I see Ostriker’s desire to weave together her many identities echoing in my own life. As a Ph.D. candidate, writer, white Jewish woman, and lesbian who struggles with depression, anxiety, and Obsessive Compulsive Disorder, I have had difficulty not conceptualizing myself as split in many different directions depending on the various needs of each positionality. I hoped that this family vacation would provide me with an opportunity for much-needed grounding.
A few days after I arrived in Maine, I wandered into a shop stocked primarily with shells, crystals, and a handful of tarot decks. Among them was the Wild Unknown Tarot. I’ve had my eye on that deck for a while, and the moment seemed serendipitous.
When I brought it back to my hotel room for a deck interview, things took an unexpected turn.
Everything was going really well. The Wild Unknown deck, in the interview spread, revealed itself to be a deck of intuition, introspection, and artistry. One that is particularly in tune to creativity, with a hidden intensity and transformative potential. I was told that the deck will not necessarily point out the obvious and might not always be direct in its messaging. I looked forward to learning, with the cards, how to navigate the newly expanded creativity that I’d been chasing through all my journaling.
Then, I asked about best practices of learning and collaboration.
I drew the seven of cups.
I interpreted this with some trepidation – perhaps the cards were telling me to take care, that we must work together to avoid deception and illusion, that I should remain grounded, and not let my vision lose its legs.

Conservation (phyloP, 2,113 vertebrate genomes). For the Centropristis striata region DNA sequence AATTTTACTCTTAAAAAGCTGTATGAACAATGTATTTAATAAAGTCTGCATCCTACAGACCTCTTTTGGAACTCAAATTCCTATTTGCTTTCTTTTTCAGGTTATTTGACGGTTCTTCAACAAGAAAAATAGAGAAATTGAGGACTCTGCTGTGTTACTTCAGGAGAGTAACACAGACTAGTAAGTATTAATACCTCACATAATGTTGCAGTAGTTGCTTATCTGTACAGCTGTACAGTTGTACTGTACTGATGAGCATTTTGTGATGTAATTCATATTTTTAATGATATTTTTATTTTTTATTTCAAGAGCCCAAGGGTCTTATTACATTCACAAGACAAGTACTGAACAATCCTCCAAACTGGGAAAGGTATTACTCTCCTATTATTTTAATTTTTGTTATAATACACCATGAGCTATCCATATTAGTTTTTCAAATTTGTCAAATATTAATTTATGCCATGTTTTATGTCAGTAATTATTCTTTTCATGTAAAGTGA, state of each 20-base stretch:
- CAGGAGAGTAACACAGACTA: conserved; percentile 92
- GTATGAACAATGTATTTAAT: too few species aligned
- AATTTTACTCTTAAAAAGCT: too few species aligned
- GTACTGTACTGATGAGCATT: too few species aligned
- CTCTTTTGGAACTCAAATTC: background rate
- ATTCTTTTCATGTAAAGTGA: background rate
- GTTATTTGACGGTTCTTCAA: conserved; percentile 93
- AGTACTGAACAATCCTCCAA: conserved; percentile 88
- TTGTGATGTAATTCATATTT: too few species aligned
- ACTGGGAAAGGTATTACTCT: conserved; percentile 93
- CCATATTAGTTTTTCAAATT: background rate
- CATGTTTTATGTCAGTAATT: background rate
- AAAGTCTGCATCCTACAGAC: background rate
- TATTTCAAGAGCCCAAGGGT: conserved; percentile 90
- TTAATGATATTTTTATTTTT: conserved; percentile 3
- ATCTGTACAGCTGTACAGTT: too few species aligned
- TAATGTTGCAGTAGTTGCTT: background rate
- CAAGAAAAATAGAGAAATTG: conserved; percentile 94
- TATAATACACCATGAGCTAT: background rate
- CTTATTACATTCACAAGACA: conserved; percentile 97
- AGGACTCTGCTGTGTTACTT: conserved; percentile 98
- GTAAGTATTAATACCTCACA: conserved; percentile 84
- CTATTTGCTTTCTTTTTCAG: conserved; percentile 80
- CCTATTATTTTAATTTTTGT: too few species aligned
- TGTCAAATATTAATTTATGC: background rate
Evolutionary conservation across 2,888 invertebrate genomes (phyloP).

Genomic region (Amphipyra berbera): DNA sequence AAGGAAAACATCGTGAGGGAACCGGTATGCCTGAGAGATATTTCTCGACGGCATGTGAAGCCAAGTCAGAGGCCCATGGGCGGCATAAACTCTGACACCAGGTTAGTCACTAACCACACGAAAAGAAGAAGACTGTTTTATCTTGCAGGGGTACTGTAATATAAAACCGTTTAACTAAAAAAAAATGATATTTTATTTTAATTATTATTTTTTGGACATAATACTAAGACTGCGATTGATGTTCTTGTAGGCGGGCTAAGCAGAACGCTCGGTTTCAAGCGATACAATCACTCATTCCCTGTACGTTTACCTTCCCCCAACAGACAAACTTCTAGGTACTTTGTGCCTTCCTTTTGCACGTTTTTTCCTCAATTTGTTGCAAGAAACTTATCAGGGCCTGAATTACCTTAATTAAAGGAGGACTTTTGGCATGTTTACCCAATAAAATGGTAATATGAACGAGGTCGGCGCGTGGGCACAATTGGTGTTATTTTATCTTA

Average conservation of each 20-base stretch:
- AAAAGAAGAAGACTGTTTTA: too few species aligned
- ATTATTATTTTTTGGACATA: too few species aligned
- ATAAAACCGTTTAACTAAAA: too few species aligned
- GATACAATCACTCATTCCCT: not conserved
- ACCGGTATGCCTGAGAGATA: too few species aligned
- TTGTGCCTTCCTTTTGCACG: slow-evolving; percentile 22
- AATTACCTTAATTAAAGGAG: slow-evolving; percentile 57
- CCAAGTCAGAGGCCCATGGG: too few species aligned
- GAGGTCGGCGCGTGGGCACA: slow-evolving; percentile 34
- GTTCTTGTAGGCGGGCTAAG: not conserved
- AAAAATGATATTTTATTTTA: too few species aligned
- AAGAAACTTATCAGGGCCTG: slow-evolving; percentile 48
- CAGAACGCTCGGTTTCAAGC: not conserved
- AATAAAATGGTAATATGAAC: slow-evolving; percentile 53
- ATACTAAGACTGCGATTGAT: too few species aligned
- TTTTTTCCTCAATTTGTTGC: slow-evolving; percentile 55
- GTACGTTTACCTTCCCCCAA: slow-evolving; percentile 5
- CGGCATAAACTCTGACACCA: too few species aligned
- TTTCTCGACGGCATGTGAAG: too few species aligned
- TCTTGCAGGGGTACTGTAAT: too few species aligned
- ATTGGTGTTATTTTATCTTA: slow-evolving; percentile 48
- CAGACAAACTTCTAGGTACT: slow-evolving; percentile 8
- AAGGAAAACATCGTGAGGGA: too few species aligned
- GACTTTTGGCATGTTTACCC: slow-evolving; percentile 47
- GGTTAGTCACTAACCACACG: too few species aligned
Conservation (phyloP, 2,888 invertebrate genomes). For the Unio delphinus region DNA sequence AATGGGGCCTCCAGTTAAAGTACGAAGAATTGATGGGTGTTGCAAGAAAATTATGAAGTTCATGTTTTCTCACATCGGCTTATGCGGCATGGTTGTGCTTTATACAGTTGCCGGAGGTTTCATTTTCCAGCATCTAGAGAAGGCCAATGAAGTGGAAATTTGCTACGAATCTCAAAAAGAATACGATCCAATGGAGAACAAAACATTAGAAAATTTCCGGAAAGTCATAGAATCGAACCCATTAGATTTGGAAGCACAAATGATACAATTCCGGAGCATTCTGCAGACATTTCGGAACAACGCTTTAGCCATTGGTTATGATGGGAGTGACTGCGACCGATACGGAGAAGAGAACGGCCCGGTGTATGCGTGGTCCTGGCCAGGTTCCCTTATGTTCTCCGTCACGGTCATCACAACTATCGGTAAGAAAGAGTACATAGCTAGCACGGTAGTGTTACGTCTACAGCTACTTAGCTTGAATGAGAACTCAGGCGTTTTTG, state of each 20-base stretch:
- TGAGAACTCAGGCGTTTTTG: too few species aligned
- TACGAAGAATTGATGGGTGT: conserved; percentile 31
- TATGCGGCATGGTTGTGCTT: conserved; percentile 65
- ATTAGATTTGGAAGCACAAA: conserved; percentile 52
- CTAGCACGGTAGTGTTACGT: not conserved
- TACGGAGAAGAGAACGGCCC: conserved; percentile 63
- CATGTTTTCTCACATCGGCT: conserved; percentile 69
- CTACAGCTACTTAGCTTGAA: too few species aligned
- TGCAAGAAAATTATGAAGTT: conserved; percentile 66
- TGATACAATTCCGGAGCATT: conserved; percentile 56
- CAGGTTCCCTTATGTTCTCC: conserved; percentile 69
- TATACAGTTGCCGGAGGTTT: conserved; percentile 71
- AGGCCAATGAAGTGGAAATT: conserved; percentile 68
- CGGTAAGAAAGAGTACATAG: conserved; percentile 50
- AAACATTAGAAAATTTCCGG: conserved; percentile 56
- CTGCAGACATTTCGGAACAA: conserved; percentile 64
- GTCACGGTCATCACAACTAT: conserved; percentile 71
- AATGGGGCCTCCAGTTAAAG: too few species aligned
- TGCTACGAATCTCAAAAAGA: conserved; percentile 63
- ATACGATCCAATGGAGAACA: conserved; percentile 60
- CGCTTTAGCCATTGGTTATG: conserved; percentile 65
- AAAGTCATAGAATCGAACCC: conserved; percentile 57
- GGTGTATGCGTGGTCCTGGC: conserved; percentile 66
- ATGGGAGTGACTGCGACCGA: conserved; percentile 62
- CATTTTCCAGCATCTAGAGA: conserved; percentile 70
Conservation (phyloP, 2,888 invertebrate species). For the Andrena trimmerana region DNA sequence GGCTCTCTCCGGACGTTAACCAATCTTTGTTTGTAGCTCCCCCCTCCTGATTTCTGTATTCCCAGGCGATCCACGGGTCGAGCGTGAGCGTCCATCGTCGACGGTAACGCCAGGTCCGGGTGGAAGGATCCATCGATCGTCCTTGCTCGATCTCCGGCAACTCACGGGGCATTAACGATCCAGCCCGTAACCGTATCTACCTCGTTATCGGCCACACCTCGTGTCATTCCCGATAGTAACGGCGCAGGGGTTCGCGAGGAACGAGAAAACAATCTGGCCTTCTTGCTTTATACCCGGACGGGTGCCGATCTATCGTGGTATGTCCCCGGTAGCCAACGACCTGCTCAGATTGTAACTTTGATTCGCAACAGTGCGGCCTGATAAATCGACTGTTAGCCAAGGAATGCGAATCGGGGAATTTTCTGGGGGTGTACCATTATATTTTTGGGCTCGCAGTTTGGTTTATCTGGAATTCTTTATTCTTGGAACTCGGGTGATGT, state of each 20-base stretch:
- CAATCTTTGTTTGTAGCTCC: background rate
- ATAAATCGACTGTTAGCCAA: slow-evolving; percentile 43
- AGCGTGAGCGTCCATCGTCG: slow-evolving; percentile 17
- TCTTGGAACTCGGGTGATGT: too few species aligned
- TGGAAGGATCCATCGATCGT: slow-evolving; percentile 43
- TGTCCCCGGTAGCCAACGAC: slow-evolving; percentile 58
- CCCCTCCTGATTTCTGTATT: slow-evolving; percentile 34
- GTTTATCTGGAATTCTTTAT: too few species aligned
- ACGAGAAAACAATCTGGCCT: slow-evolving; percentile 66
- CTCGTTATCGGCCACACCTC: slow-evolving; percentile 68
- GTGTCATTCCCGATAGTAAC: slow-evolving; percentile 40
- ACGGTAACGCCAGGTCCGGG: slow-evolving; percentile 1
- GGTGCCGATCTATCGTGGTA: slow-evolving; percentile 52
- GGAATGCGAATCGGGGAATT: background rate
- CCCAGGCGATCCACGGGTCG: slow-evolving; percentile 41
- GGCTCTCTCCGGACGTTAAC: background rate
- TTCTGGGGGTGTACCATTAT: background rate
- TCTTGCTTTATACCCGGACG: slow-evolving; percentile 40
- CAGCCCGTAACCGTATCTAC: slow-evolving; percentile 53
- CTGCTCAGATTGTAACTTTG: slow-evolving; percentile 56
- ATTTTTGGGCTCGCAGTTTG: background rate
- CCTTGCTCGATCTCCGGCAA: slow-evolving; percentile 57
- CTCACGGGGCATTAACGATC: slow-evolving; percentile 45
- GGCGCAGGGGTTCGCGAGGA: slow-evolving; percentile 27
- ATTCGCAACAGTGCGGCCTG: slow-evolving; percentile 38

But then the next card, the five of cups, suggested that the potential outcome of our working relationship was grief and disappointment. I knew that, as excited as I felt, now was not the right time to start working with this deck.
I pulled one more card, to clarify how I would determine my readiness. The three of wands – when I have clearer goals and can stand on my own.
That week, Beth had posted a weekend reading link roundup that included a mid-year evaluation from Alexandra Franzen. I decided to sit by the ocean and examine my hopes and goals from the beginning of the year – both the secular year, and the Jewish New Year back in early October.
On Rosh Hashanah 5577, I had just passed my Ph.D. qualifying exams and come down with a feverish case of bronchitis. A month later, Trump was elected, and my fiancée and I rushed to get married the next week, just in case anything were to happen that overturned marriage equality. While I had initially planned to write and submit my dissertation prospectus – my proposal and chapter summaries – by January, this definitively did not come to pass.
Sitting by the ocean that day, I considered the fact that I still hadn’t finished that document and submitted it to my committee.
No wonder I wasn’t ready to work with a visionary deck like the Wild Unknown Tarot. I was uncomfortably, irrefutably stuck.
I’ve found that when I’m stuck in one area of my life, it often manifests in other seemingly unrelated areas, creating an energy block powerful enough to halt my natural creativity. I decided on crafting a ritual to facilitate the transition from prospectus to dissertation with which I was so clearly struggling.